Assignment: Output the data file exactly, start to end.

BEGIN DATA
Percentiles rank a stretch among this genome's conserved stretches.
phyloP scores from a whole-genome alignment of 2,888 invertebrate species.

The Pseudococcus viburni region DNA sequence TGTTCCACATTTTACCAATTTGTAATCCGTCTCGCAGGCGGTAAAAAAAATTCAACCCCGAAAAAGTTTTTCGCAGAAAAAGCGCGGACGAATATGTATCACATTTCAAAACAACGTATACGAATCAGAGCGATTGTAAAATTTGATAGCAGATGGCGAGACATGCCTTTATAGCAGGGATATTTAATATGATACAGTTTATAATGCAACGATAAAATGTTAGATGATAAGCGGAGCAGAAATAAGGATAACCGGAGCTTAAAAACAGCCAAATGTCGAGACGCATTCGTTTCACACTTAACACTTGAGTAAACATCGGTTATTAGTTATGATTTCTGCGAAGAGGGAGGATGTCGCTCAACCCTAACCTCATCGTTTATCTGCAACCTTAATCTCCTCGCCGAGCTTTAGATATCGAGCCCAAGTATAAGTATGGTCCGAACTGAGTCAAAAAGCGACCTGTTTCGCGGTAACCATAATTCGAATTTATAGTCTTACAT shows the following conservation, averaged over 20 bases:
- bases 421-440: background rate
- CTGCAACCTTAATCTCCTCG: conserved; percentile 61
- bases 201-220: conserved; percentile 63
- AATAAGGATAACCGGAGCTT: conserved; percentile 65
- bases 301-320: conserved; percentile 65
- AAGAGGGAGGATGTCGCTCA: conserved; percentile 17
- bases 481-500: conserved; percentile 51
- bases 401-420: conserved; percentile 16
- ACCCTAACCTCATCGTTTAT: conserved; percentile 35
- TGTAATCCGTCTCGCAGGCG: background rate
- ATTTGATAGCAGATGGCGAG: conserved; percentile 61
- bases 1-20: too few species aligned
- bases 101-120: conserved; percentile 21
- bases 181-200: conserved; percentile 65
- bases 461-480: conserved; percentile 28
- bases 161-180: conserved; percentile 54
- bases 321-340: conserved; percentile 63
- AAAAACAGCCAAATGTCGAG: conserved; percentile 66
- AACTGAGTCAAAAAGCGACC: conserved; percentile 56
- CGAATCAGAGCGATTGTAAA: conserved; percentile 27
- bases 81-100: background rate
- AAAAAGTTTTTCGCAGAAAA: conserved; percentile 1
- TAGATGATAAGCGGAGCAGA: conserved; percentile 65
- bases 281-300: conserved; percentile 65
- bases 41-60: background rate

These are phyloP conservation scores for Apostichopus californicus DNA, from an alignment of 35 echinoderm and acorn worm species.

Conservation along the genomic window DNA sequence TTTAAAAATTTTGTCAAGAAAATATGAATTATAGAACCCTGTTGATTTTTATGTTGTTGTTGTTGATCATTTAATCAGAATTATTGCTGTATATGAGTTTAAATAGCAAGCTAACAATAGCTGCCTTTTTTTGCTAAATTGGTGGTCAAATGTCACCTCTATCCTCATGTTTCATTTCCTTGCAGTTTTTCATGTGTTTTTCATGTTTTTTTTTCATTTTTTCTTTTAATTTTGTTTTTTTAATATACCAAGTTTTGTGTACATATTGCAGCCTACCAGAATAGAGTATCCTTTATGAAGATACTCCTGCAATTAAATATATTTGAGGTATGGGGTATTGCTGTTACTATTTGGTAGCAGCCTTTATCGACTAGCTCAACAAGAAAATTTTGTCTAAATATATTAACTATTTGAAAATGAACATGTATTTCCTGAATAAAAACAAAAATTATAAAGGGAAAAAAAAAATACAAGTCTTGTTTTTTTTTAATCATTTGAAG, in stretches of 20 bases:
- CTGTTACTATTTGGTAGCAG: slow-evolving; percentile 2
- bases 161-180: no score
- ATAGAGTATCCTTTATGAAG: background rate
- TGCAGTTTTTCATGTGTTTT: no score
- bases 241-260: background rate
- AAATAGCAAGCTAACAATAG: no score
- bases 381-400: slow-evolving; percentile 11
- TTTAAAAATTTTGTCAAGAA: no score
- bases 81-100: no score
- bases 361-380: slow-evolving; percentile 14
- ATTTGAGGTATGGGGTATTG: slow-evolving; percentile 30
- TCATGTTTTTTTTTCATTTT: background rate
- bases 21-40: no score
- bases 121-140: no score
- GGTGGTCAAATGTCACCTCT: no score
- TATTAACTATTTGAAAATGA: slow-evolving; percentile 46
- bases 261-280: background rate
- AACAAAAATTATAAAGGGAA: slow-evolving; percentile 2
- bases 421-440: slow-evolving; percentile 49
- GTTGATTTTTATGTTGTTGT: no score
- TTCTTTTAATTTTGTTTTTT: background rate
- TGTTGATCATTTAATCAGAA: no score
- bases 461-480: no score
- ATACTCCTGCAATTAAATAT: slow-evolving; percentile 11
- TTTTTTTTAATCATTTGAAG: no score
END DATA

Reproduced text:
Percentiles rank a stretch among this genome's conserved stretches.
phyloP scores from a whole-genome alignment of 2,888 invertebrate species.

The Pseudococcus viburni region DNA sequence TGTTCCACATTTTACCAATTTGTAATCCGTCTCGCAGGCGGTAAAAAAAATTCAACCCCGAAAAAGTTTTTCGCAGAAAAAGCGCGGACGAATATGTATCACATTTCAAAACAACGTATACGAATCAGAGCGATTGTAAAATTTGATAGCAGATGGCGAGACATGCCTTTATAGCAGGGATATTTAATATGATACAGTTTATAATGCAACGATAAAATGTTAGATGATAAGCGGAGCAGAAATAAGGATAACCGGAGCTTAAAAACAGCCAAATGTCGAGACGCATTCGTTTCACACTTAACACTTGAGTAAACATCGGTTATTAGTTATGATTTCTGCGAAGAGGGAGGATGTCGCTCAACCCTAACCTCATCGTTTATCTGCAACCTTAATCTCCTCGCCGAGCTTTAGATATCGAGCCCAAGTATAAGTATGGTCCGAACTGAGTCAAAAAGCGACCTGTTTCGCGGTAACCATAATTCGAATTTATAGTCTTACAT shows the following conservation, averaged over 20 bases:
- bases 421-440: background rate
- CTGCAACCTTAATCTCCTCG: conserved; percentile 61
- bases 201-220: conserved; percentile 63
- AATAAGGATAACCGGAGCTT: conserved; percentile 65
- bases 301-320: conserved; percentile 65
- AAGAGGGAGGATGTCGCTCA: conserved; percentile 17
- bases 481-500: conserved; percentile 51
- bases 401-420: conserved; percentile 16
- ACCCTAACCTCATCGTTTAT: conserved; percentile 35
- TGTAATCCGTCTCGCAGGCG: background rate
- ATTTGATAGCAGATGGCGAG: conserved; percentile 61
- bases 1-20: too few species aligned
- bases 101-120: conserved; percentile 21
- bases 181-200: conserved; percentile 65
- bases 461-480: conserved; percentile 28
- bases 161-180: conserved; percentile 54
- bases 321-340: conserved; percentile 63
- AAAAACAGCCAAATGTCGAG: conserved; percentile 66
- AACTGAGTCAAAAAGCGACC: conserved; percentile 56
- CGAATCAGAGCGATTGTAAA: conserved; percentile 27
- bases 81-100: background rate
- AAAAAGTTTTTCGCAGAAAA: conserved; percentile 1
- TAGATGATAAGCGGAGCAGA: conserved; percentile 65
- bases 281-300: conserved; percentile 65
- bases 41-60: background rate

These are phyloP conservation scores for Apostichopus californicus DNA, from an alignment of 35 echinoderm and acorn worm species.

Conservation along the genomic window DNA sequence TTTAAAAATTTTGTCAAGAAAATATGAATTATAGAACCCTGTTGATTTTTATGTTGTTGTTGTTGATCATTTAATCAGAATTATTGCTGTATATGAGTTTAAATAGCAAGCTAACAATAGCTGCCTTTTTTTGCTAAATTGGTGGTCAAATGTCACCTCTATCCTCATGTTTCATTTCCTTGCAGTTTTTCATGTGTTTTTCATGTTTTTTTTTCATTTTTTCTTTTAATTTTGTTTTTTTAATATACCAAGTTTTGTGTACATATTGCAGCCTACCAGAATAGAGTATCCTTTATGAAGATACTCCTGCAATTAAATATATTTGAGGTATGGGGTATTGCTGTTACTATTTGGTAGCAGCCTTTATCGACTAGCTCAACAAGAAAATTTTGTCTAAATATATTAACTATTTGAAAATGAACATGTATTTCCTGAATAAAAACAAAAATTATAAAGGGAAAAAAAAAATACAAGTCTTGTTTTTTTTTAATCATTTGAAG, in stretches of 20 bases:
- CTGTTACTATTTGGTAGCAG: slow-evolving; percentile 2
- bases 161-180: no score
- ATAGAGTATCCTTTATGAAG: background rate
- TGCAGTTTTTCATGTGTTTT: no score
- bases 241-260: background rate
- AAATAGCAAGCTAACAATAG: no score
- bases 381-400: slow-evolving; percentile 11
- TTTAAAAATTTTGTCAAGAA: no score
- bases 81-100: no score
- bases 361-380: slow-evolving; percentile 14
- ATTTGAGGTATGGGGTATTG: slow-evolving; percentile 30
- TCATGTTTTTTTTTCATTTT: background rate
- bases 21-40: no score
- bases 121-140: no score
- GGTGGTCAAATGTCACCTCT: no score
- TATTAACTATTTGAAAATGA: slow-evolving; percentile 46
- bases 261-280: background rate
- AACAAAAATTATAAAGGGAA: slow-evolving; percentile 2
- bases 421-440: slow-evolving; percentile 49
- GTTGATTTTTATGTTGTTGT: no score
- TTCTTTTAATTTTGTTTTTT: background rate
- TGTTGATCATTTAATCAGAA: no score
- bases 461-480: no score
- ATACTCCTGCAATTAAATAT: slow-evolving; percentile 11
- TTTTTTTTAATCATTTGAAG: no score